It has been announced today that the Coast-to-Coast, the classic long-distance walk across Northern England, will be accorded official National Trail status. Conceived and promoted by Alfred Wainwright, the 317km (197 mile) route linking St Bees in Cumbria with Robin Hoods Bay on the North Sea coast runs across the grain of upland England to take in three National Parks - the Lake District, the Yorkshire Dales, and the North York Moors, as well as a snippet of the North Pennines AONB.
Adoption as an official route will bring increased investment in trail infrastructure and, it is hoped, generate knock-on benefits to businesses and local communities.
"The designation of Wainwright's Coast to Coast Walk as a National Trail has long been one of the Society's ambitions" said Eric Robson, Chair of the Wainwright Society.
"The Walk is one of the country's most popular long-distance routes, and helps support businesses and jobs from St Bees to Robin Hood's Bay, including in some of the north's most sparsely populated rural communities. We very much welcome, therefore, the news that the route will become a new National Trail."
First featured in a Wainwright guidebook in 1973, it has grown to become one of Britain's best-known and most-walked backpacking routes, walked end-to-end by an estimated 6000 people per year. However unlike other established routes such as the Pennine Way, the Coast-to-Coast has to date existed as an unofficial trail, as much an idea as a physical entity.
The new official status will see the route recorded on Ordnance Survey maps in its entirety for the first time. Its adoption by Natural England as one of the country's National Trails will also bring funding for path maintenance, and give the whole route the security of right of way designation.
A budget of £5.6 million has been set aside for path 'improvements', which will include new path surfaces, signposts and waymarking, and replacing stiles with gates to help make the trail accessible to more people of different abilities. New circular branches will be established, to make it easier for people to do short sections of the route rather than walking it end-to-end.
The enhanced path is expected to open in 2025.
The intention is for it to follow as closely as possible the line of the unofficial trail. While 85% of the existing route is a public right of way or on land with existing legal access rights there are some locations where changes to the existing rights of way or new paths are needed, say Natural England "to ensure the long-term sustainability of the trail". Working with the relevant National Park and other local authorities, the agency will now begin to discuss proposals to create 9.7 miles [it's unclear why they want to work in old money - Ed.] of new public footpath and 9 miles of new public bridleway, as well as the re-alignment of 5 miles of existing rights of way.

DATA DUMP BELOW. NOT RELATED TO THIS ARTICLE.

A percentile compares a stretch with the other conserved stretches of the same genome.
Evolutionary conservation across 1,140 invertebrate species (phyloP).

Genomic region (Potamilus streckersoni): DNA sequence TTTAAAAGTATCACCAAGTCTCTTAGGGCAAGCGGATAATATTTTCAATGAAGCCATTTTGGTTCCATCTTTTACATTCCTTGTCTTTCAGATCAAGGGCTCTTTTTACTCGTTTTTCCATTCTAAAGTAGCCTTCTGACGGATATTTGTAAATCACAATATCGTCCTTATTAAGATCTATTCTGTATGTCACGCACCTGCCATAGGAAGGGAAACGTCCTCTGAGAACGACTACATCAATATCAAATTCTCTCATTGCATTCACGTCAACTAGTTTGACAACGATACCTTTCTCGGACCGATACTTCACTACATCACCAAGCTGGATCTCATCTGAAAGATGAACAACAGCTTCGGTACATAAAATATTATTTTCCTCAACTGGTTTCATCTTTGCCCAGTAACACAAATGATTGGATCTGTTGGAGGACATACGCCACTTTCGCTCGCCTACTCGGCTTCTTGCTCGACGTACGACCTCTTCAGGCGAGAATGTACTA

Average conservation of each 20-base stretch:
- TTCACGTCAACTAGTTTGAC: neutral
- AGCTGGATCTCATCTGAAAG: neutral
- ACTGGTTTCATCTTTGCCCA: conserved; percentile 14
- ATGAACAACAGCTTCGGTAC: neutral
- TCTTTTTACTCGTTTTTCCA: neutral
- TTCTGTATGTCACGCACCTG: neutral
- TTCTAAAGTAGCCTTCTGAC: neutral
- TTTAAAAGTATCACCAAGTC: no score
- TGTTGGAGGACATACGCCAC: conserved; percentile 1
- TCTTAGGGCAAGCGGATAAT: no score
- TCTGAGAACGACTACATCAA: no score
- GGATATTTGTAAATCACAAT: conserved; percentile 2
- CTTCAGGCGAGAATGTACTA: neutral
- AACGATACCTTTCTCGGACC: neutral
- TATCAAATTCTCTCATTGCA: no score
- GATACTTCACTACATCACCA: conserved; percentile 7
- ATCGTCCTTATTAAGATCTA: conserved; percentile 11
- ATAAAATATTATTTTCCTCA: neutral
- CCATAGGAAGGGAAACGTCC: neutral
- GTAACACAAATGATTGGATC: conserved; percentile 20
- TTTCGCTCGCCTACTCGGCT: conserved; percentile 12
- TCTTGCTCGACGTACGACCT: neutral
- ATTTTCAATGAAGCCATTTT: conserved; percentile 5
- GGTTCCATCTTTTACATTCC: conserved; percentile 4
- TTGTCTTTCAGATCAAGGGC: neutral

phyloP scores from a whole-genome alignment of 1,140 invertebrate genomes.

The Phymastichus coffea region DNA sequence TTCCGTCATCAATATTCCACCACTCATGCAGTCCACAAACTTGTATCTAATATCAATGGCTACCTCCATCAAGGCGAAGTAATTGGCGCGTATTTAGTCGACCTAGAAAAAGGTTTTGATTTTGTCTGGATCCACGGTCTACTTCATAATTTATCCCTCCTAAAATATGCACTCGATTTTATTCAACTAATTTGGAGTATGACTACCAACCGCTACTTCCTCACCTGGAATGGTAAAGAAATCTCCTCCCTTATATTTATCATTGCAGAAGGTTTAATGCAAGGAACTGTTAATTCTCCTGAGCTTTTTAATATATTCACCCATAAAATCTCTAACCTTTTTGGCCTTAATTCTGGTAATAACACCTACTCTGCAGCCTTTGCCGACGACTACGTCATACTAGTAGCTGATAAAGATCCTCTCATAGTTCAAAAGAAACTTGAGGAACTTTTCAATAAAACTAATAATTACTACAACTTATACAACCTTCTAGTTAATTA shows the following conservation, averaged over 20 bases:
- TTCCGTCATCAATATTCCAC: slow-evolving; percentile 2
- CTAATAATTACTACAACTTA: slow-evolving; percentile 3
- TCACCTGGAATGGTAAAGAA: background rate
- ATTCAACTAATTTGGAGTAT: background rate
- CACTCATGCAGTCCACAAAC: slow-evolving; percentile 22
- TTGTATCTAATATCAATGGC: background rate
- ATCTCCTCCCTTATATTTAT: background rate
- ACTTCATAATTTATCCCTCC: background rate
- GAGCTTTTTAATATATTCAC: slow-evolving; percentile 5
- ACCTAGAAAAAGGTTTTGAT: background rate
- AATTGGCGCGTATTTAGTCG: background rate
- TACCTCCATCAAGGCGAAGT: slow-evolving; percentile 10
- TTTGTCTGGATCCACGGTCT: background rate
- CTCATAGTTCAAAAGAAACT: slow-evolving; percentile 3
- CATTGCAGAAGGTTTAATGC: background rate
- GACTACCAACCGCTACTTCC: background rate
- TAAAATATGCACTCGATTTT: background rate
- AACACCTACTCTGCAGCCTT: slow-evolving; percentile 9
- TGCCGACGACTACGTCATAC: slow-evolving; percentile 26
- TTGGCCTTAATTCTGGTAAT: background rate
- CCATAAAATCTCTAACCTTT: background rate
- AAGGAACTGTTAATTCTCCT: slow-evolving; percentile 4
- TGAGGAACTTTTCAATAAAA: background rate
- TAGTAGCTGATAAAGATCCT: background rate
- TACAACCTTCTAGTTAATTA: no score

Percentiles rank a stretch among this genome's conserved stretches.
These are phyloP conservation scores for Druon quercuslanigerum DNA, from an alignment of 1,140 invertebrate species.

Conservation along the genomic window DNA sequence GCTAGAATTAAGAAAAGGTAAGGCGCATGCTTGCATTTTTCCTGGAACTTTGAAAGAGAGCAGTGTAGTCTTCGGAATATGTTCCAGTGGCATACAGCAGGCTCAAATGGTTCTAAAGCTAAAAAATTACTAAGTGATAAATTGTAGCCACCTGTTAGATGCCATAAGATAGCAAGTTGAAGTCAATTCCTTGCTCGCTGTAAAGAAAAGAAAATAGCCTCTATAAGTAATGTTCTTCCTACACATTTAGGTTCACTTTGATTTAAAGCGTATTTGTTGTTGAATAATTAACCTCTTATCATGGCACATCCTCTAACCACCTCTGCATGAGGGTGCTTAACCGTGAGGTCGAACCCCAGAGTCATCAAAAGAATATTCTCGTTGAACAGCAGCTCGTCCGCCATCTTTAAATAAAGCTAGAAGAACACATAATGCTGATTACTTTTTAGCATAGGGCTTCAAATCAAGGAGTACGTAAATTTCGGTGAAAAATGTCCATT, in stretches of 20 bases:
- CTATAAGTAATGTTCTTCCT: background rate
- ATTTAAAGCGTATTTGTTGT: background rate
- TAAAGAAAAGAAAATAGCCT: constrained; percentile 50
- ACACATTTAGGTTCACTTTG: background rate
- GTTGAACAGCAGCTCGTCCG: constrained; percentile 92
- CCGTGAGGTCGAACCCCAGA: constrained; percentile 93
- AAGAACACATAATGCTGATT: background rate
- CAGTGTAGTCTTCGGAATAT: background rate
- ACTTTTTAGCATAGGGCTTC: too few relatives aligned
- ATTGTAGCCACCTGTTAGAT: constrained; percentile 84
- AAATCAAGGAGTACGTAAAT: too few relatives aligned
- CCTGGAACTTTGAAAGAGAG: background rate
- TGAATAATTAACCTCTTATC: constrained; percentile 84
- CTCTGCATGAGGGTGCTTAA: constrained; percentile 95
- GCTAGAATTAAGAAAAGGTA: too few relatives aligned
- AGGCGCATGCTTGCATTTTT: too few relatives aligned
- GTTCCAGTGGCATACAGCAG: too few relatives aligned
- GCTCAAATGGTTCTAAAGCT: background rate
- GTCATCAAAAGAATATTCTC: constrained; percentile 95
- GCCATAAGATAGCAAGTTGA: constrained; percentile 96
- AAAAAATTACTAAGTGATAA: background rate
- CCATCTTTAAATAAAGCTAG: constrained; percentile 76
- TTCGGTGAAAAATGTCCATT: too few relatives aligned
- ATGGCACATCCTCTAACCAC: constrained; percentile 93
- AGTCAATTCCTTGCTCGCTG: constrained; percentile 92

Adoption as the 17th officially sanctioned National Trail in England and Wales will mean the route can be promoted on the Visit Britain and National Trails websites, with the aim of creating new opportunities for international and domestic tourism.
Even as an unofficial trail the Coast-to-Coast is estimated to bring in around £7Million per year for the local economy of the areas it passes through. Natural England plan to "boost the economic and social benefits" and help encourage local businesses to further develop opportunities such as tour guiding services, or accommodation and hospitality provision.
"The way we will now develop the Coast to Coast into a National Trail is a turning point for national trail development as it will be the first national trail where delivery of the social and economic benefits for users and communities will be built in from the start" said Marian Spain, Chief Executive of Natural England.
"Once established the Coast to Coast National Trail will allow many different types of users, with a range of abilities and backgrounds, to connect with nature on this iconic walking route whilst also bringing the benefits of tourism and other business to communities along the trail."
Natural England will also work with local communities and local authorities boost access for people of all abilities. This will include working with disabled user groups, and developing shorter side loops to make it easier for residents living near the trail to use it as a practical resource.
"This is the start, of course, of bringing the project to successful fruition" said the Wainwright Society's Eric Robson.
"But this is a very exciting and important step and we look forward to working with partners along the route to establish the C2C Walk as one of the UK's great National Trails. As Alfred Wainwright said of the walk he devised: "Surely there cannot be a finer itinerary for a long-distance walk!"